The King and His String - Ruby Wizardry: An Introduction to Programming for Kids (2014)

Ruby Wizardry: An Introduction to Programming for Kids (2014)

Chapter 2. The King and His String

A Short Yarn

The King was in a foul mood. I mean a truly terrible, scream-at-the-cat, throw-a-snowglobe-out-a-third-story-window kind of mood. If you saw him rumbling toward you down the sidewalk, you would quickly change sides of the street. If he were your dad, you would write letters to Santa year-round asking for a replacement dad. Really, it was capital-B Bad News Bears for everyone.

The thing is, the King had lost his favorite possession that morning, somewhere between eating his usual breakfast of parched oats and his pre-late-afternoon vigorous stroll. He had turned his palace upside-down (literally: the King had a lot of money and a lot of servants), but to no avail. When Scarlet and Ruben found him, he was weeping bitterly in his study, sitting in an overstuffed armchair of solid gold.

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“What did it look like?” Scarlet asked.

“What did what look like?” asked the King, gargling slightly on his own salty tears as they flowed down his finely coiffed moustache and into his mouth.

“The thing you lost,” said Ruben.

“Like a string!” said the King. “Because that’s what it was: a string, with a knot on each end to secure my bits and trinkets. This particular string had several beads on it that spelled out ‘Property of His Royal Highness, the King,’ like so:

'Property of His Royal Highness, the King'

“A string of letters,” said Ruben.

“More like a string of characters,” said the King. “Each letter is really very unique. The K, for instance, is a crooked fellow. And don’t even get me started on the p—”

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But Ruben and Scarlet weren’t listening. They were already searching high and low for the King’s missing string.

“Could your string have fallen into this Mysterious Pipe?” Scarlet asked, gesturing toward a sputtering black metal pipe with the words Mysterious Pipe written on it in white chalk.

“No,” said the King. “The Mysterious Pipe is deceptively narrow at the top, and a string as long as mine could never fit into it.”

“How long is your string?” Ruben asked.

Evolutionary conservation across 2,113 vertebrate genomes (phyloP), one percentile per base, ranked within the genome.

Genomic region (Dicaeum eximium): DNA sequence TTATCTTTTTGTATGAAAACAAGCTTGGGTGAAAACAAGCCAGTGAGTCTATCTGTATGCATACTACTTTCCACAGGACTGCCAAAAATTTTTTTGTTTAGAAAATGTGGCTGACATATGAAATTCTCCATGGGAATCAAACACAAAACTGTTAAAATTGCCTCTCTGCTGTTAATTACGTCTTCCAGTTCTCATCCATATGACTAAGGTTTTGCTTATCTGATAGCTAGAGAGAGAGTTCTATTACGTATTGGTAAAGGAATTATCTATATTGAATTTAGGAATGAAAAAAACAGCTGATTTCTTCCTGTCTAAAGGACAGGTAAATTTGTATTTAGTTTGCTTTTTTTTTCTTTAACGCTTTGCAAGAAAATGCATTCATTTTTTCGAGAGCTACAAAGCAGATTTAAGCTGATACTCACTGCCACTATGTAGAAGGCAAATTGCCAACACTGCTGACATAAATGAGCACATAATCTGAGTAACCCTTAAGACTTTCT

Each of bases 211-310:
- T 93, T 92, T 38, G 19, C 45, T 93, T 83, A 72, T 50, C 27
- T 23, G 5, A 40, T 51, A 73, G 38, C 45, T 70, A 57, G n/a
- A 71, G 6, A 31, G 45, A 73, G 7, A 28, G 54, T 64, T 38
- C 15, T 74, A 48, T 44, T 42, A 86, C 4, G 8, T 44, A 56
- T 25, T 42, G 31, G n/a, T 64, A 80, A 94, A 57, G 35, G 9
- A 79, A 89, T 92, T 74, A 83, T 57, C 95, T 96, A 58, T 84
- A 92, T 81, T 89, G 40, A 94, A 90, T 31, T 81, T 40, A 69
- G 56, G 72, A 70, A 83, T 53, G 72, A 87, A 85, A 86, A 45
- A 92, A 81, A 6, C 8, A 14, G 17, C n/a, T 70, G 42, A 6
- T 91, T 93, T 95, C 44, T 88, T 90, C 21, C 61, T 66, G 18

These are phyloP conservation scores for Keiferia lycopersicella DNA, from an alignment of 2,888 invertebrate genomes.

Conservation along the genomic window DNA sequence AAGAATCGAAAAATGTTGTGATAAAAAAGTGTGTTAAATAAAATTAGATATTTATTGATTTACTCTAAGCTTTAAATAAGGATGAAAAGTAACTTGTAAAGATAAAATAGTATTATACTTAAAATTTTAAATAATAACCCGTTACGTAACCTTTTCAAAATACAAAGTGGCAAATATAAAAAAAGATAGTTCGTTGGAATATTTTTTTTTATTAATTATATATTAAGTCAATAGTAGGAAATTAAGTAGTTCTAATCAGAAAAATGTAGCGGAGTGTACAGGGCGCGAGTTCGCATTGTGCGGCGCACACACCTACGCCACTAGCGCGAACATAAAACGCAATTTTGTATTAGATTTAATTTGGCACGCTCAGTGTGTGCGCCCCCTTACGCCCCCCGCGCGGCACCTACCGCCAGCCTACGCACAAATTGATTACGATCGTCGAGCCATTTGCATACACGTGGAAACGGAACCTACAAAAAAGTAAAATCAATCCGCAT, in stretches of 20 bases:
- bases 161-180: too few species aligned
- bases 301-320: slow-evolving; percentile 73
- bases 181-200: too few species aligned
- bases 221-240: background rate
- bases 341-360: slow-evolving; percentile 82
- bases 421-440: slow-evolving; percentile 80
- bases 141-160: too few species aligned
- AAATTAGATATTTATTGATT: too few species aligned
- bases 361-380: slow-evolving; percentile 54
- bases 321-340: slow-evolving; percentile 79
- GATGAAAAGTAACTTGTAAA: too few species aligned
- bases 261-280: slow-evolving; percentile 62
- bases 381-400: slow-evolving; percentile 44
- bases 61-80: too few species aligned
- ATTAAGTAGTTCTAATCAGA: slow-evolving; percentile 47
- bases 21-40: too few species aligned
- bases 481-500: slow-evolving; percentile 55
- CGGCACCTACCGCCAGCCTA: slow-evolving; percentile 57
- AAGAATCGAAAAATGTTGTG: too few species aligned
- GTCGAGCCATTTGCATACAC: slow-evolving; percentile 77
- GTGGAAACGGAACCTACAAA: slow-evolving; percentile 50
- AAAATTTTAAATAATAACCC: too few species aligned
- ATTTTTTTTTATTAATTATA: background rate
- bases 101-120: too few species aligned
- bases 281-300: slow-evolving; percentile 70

“I’m not sure,” said the King. “I suppose we could count all the characters, and then we’d know.” (Take it from me: this would be super boring.)

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“That would be boring,” said Scarlet. “I think there’s a better way.” She walked to a corner of the room, blew the dust off a very old Computing Contraption, and carefully typed the following at its little green IRB prompt:

>> 'Property of His Royal Highness, the King'.length

=> 40

“Great coats!” said the King. “That’s right! I remember now—my string is precisely 40 characters long. But how did you do that?”

“Ruby has lots of great tricks like this,” said Scarlet. “Here’s another.”

>> 'Property of His Royal Highness, the King'.reverse

=> "gniK eht ,ssenhgiH layoR siH fo ytreporP"

The King nodded. “Yes, that’s pretty much what my string looks like in the mirror when I hang it up to dry after a refreshing shower.”

In the meantime, Ruben had been counting the number of characters in the King’s string using a bit of chalk he found resting near the Mysterious Pipe. “Hang on a second,” he said. “I’m counting 42 characters, including the quotation marks on each end.”

The King snorted like an overweight wiener dog. “You don’t count those!” he said. “Those are the little knots on each end that keep the characters contained! You only count the characters, not the quotes.”

“And that’s exactly what Ruby does,” explained Scarlet. “But you have to put quotes around your strings, or Ruby will think you’re trying to use a variable.”

A Bit More About Variables

Believe you me, this confused the bejeepers out of the King. Since he’s not nearly as bright a bulb as you are, I’ll let Ruben and Scarlet spend ages explaining variables to him while I take a moment to explain them to you.

A Ruby variable is just a name (without quotes!) that you can give to a value (which is a piece of information, like the words that make up the King’s string). One kind of value is a string; another kind is a number, which you already saw when Ruby told you that the length of the King’s string was 40.

You make a variable like this:

>> kings_string = 'A string fit for a king'

>> wiener_dog_weight = 22

The equal sign says to Ruby, “Hey! Take this value on the right and save it with the name on the left.” This means that later on, you can type the variable name and get the value right back:

>> wiener_dog_weight

=> 22

This could come in handy when you’re trying to keep track of your wayward pet (let’s call him Smalls) and his fluctuating weight:

>> smalls_weight = 22

=> 22

>> pounds_lost = 4

=> 4

>> smalls_new_weight = smalls_weight - pounds_lost

=> 18